Great Engineers & Scientists Blog

Great Engineers & Scientists

In 1676, Sir Isaac Newton wrote "If I have seen further it is by standing on ye shoulders of Giants." In this blog, we take Newton's words to heart, and recognize the many great engineers and scientists upon whose shoulders we stand.

So who do you think of when you hear "Great Engineer"? Let us know! Submit a few paragraphs about that person and we'll add him or her to the pantheon. Please provide a citation for the material that you submit so that we can verify it. Please note - it has to be original material. We cannot publish copywritten material or bulk text taken from books or other sites (including Wikipedia).

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Thomas Francis and the Influenza Virus (Part 1)

Posted February 26, 2008 8:16 AM by Steve Melito

Thomas Francis, Jr. was the first American scientist to isolate the human flu virus. He played a prominent role in the development of the first influenza vaccine, and in the testing and analysis of Jonas Salk's poliomyelitis vaccine. Francis' contributions as a physician, virologist and epidemiologist earned him a U.S. Medal of Freedom, as well as accolades from Time magazine, which once described him as the "No. 1 U.S. influenza man".

Early Life and Education

Thomas Francis, Jr. was born in Gas City, Indiana on July 15, 1900. The son of a steelworker, his family later moved to western Pennsylvania, where Francis earned a scholarship to attend Allegheny College in Meadville. Upon graduation in 1921, he enrolled at the Yale University School of Medicine in New Haven, Connecticut. There, Thomas Francis studied under Dr. Francis Blake, an expert in infectious diseases such as measles.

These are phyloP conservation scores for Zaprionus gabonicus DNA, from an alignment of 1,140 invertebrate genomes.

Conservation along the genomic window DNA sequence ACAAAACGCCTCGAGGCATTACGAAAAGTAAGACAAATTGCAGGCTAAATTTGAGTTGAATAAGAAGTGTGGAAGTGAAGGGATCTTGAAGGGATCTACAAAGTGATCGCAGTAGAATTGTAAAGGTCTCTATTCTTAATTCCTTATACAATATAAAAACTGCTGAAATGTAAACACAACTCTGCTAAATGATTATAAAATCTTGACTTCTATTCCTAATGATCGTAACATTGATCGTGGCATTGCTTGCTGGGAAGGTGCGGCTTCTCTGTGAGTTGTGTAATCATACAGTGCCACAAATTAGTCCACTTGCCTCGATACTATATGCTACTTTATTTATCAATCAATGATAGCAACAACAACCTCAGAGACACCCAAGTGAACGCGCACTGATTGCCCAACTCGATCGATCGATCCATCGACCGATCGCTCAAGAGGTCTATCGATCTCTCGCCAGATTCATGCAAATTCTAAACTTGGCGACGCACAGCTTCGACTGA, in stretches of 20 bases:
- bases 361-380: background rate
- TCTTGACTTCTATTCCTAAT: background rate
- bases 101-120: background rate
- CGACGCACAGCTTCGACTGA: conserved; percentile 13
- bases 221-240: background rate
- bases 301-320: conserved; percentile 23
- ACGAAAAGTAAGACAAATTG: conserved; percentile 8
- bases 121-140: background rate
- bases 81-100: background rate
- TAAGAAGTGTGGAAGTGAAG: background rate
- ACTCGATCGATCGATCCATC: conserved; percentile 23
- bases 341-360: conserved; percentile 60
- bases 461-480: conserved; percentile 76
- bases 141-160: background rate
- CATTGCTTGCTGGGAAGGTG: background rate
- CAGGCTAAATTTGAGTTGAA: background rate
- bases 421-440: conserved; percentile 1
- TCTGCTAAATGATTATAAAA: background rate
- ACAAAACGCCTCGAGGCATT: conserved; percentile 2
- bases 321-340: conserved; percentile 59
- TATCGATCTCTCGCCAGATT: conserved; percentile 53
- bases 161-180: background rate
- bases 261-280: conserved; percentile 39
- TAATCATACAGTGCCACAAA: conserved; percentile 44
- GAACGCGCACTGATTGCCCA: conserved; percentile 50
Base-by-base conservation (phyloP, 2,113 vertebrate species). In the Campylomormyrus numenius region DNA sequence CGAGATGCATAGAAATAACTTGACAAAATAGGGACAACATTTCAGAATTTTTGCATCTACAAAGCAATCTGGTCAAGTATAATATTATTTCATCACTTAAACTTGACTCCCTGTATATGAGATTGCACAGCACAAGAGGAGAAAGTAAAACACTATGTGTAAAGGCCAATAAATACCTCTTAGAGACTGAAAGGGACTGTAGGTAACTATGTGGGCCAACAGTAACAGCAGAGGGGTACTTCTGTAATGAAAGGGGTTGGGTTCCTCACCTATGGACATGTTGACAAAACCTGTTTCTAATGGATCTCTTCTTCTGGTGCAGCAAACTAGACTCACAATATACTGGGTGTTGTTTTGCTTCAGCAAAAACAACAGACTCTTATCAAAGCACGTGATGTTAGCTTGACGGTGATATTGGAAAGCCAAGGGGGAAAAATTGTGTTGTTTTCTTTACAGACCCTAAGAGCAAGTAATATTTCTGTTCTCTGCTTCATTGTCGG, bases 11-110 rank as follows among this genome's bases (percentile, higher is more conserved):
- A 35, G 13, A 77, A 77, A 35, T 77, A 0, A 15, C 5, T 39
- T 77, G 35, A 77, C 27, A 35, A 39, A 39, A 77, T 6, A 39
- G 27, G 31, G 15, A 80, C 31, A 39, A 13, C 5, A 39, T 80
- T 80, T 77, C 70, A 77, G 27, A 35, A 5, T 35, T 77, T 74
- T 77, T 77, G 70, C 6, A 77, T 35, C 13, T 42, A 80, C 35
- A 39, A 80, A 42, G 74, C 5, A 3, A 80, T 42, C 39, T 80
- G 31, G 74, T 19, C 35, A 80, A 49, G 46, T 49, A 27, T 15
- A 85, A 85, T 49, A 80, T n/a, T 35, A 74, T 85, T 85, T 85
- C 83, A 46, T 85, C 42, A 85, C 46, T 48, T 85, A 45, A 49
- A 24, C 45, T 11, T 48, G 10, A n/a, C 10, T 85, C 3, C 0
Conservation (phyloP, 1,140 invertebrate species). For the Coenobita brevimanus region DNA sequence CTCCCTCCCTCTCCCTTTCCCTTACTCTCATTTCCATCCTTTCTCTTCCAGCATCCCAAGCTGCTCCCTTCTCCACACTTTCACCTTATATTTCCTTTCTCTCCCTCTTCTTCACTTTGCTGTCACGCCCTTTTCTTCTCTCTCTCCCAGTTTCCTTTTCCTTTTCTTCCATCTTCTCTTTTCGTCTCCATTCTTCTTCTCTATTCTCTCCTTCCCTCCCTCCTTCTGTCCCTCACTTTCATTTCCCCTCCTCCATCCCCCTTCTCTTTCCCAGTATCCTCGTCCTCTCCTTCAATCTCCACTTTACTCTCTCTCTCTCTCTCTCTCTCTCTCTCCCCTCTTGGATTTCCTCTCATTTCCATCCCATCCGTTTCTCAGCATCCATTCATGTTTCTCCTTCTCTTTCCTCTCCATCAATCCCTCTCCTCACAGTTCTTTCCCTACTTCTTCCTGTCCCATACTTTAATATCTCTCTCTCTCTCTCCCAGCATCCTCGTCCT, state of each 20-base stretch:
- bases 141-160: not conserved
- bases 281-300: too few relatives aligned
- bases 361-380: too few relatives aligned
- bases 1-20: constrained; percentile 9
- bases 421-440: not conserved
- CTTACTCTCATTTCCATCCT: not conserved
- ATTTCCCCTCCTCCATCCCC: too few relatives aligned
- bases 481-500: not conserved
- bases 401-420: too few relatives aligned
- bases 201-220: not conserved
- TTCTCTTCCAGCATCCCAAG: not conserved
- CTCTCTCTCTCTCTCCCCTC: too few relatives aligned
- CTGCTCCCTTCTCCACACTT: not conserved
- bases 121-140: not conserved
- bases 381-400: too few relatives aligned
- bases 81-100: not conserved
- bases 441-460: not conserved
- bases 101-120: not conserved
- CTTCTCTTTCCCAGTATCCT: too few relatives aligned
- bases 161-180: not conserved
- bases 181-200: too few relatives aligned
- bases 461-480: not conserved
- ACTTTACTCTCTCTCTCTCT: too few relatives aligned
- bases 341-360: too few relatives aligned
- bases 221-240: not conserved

The Rockefeller Institute for Medical Research and the NYU College of Medicine

After graduating from Yale in 1925, Thomas Francis, Jr. went to work for Rufus I. Cole, chief of hospital at New York City's Rockefeller Institute for Medical Research. As part of an elite research team, Francis helped prepare vaccines against bacterial pneumonia, an infection which causes congestion and swelling in the lungs. Later, Francis extended his study of infectious diseases to influenza, a highly-contagious virus which had killed more people in 1918 – 1919 than had died in all of World War I.

In 1935, Thomas Francis, Jr. became the first American virologist and epidemiologist to isolate the flu virus. He also characterized the virus' complex antigenic shifts, the process by which two different strains combine to form a new subtype with a mixture of surface antigens from the two original strains. Three years later, Francis was named professor of bacteriology and department chair at the New York University College of Medicine, where he remained during the rest of the 1930s.

The U.S. Army Epidemiological Board

In 1941, the year in which the United States entered World War II, Thomas Francis was appointed director of the Commission on Influenza of the U.S. Army Epidemiological Board. As the nation increased the size of its armed forces for a possible conflict with the Axis powers, military planners worried about how a flu pandemic like the one of 1918 – 1919 would undermine troop strength. Indeed, as the American Medical Association (AMA) had noted about World War I and the ensuing influenza pandemic, "Medical science for four and one-half years devoted itself to putting men on the firing line and keeping them there. Now it must turn with its whole might to combating the greatest enemy of all - infectious disease".

Editor's Note: Click here for Part 2 of this biography.

Resources

http://www.medaloffreedom.com/ThomasFrancis.htm

http://www.time.com/time/magazine/article/0,9171,850443,00.html?promoid=googlep

https://en.wikipedia.org/wiki/Rockefeller_University

https://www.allegheny.edu/

http://virus.stanford.edu/uda/

https://en.wikipedia.org/wiki/Antigenic_shift

http://www.pubmedcentral.nih.gov/pagerender.fcgi?artid=1529354&pageindex=1

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